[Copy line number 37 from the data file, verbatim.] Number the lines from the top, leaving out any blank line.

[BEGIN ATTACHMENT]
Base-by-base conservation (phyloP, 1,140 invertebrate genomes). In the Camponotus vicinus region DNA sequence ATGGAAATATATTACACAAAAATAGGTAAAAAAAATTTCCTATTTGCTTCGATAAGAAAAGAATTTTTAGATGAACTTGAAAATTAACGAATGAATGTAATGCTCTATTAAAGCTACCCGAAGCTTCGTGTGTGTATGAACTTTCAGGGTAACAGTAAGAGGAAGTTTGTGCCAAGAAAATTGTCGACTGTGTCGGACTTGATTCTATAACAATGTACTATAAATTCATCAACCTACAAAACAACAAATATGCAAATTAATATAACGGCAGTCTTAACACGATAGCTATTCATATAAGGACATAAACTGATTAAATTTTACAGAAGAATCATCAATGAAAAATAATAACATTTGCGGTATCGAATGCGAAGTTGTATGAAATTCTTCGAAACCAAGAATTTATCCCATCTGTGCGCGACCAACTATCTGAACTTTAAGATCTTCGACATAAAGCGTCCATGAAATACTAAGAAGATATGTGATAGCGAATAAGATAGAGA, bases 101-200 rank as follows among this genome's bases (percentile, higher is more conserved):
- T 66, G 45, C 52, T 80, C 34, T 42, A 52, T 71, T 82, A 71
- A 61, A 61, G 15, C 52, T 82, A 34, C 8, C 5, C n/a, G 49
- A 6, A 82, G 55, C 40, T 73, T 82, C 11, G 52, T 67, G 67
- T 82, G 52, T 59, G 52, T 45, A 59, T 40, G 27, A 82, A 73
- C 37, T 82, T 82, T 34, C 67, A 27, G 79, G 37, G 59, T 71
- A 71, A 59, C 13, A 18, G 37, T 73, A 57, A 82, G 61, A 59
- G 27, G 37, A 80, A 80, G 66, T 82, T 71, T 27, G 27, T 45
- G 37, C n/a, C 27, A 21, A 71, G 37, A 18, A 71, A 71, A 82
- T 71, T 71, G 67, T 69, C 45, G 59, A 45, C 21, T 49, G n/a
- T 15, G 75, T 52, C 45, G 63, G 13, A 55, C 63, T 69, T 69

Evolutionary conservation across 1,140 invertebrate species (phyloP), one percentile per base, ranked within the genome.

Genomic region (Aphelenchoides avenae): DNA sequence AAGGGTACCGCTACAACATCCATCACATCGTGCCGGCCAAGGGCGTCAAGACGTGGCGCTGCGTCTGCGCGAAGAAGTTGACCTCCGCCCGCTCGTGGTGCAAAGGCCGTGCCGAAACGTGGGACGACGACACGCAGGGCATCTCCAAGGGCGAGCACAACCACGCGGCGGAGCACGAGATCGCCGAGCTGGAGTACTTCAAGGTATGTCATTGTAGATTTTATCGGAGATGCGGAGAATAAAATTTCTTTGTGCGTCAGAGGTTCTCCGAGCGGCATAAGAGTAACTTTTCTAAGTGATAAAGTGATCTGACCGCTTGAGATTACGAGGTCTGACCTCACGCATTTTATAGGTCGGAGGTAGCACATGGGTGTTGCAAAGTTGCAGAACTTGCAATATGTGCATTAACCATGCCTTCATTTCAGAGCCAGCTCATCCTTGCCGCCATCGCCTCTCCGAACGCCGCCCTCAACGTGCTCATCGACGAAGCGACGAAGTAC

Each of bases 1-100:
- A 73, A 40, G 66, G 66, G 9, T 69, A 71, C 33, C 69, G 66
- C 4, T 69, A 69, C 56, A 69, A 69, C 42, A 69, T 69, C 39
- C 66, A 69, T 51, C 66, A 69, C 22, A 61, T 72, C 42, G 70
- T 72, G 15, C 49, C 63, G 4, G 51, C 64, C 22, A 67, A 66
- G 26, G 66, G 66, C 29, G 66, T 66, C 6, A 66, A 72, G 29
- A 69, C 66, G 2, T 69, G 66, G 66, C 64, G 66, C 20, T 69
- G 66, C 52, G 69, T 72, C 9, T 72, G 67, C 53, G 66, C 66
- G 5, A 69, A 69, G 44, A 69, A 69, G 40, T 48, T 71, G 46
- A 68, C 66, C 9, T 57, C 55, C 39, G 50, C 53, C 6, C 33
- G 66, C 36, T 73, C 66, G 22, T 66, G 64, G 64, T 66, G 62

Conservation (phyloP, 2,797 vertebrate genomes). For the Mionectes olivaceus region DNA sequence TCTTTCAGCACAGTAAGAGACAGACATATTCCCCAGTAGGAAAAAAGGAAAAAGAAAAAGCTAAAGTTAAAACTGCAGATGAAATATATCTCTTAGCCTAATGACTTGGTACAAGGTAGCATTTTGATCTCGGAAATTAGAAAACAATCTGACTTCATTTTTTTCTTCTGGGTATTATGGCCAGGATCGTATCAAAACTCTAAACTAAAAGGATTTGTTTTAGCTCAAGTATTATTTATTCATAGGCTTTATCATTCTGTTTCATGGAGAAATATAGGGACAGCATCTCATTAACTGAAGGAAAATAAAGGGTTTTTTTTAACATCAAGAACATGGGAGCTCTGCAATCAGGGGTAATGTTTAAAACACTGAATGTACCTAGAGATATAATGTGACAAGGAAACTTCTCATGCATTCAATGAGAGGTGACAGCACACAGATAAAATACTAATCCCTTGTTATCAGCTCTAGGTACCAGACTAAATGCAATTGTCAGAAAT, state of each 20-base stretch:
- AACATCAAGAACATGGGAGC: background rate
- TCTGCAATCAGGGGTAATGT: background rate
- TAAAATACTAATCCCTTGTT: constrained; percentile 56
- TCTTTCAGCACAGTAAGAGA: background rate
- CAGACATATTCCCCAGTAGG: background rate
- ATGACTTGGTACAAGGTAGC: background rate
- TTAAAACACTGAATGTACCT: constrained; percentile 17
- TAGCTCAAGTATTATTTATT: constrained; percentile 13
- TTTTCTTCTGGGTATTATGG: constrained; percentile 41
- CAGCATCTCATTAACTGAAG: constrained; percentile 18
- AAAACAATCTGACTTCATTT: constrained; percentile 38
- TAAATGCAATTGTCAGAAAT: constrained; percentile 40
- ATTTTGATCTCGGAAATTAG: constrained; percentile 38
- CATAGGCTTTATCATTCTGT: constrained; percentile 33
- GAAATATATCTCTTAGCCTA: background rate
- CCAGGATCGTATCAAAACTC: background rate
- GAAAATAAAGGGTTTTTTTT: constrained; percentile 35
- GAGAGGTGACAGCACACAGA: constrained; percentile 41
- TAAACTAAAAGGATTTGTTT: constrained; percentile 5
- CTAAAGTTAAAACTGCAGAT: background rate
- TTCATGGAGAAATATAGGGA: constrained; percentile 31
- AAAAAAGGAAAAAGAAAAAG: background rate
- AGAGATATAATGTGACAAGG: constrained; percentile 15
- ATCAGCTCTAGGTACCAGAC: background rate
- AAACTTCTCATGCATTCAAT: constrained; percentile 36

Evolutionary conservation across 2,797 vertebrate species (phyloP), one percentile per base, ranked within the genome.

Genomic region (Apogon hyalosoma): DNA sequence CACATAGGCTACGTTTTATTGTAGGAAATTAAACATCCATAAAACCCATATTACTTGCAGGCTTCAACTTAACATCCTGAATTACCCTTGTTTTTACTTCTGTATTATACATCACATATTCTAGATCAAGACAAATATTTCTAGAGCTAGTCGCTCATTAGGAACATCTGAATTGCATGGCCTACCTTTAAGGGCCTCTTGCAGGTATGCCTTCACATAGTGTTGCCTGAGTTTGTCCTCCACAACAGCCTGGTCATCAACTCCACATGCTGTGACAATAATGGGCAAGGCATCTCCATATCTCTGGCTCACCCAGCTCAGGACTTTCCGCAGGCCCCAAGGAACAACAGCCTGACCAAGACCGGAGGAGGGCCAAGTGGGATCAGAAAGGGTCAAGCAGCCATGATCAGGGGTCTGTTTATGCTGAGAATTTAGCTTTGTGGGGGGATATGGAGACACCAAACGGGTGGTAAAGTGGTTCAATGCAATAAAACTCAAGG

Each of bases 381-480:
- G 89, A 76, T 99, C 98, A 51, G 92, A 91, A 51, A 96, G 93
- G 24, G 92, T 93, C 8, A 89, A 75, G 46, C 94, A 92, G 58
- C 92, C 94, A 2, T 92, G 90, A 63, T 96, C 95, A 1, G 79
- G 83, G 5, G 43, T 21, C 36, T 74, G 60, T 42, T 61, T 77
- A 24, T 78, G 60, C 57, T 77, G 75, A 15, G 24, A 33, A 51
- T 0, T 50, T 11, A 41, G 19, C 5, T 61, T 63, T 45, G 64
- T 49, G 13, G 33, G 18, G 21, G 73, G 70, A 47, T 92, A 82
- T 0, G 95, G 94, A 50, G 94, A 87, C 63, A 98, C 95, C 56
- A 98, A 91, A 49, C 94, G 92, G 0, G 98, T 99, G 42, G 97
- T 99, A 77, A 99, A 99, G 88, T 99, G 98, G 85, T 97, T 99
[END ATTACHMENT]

- TAAATGCAATTGTCAGAAAT: constrained; percentile 40